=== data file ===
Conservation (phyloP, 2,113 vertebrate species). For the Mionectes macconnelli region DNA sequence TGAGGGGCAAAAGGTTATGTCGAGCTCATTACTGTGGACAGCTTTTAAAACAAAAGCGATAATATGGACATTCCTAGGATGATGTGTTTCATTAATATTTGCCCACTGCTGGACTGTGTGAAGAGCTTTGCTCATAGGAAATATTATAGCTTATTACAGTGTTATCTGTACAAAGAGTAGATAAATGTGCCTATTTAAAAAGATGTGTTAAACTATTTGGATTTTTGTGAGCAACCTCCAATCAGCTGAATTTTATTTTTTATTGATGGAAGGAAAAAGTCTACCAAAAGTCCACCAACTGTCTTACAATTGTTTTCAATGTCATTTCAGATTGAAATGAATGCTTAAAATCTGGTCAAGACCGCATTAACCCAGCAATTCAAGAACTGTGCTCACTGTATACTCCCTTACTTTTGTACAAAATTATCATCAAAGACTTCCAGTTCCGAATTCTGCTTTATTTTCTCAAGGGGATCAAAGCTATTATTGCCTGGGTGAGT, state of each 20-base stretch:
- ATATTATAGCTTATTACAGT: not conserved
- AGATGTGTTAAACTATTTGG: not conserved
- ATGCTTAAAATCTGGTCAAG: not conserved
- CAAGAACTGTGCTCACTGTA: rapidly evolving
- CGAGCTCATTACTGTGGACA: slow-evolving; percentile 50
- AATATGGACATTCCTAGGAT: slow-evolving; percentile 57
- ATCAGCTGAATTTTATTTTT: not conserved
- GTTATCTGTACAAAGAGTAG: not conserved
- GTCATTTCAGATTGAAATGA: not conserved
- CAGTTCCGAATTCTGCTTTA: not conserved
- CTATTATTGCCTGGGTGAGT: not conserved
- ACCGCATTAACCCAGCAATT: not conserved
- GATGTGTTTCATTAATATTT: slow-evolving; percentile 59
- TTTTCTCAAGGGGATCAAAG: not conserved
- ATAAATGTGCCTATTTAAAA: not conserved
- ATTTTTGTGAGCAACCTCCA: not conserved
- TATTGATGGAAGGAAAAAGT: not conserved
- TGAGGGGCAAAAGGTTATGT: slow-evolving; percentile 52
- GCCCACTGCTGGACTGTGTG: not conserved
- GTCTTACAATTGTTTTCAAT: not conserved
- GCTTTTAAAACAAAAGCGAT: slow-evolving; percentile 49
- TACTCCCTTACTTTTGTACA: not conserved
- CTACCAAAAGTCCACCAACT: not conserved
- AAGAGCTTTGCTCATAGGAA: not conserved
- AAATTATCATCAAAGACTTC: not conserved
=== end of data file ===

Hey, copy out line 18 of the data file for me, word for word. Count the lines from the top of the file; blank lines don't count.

- TATTGATGGAAGGAAAAAGT: not conserved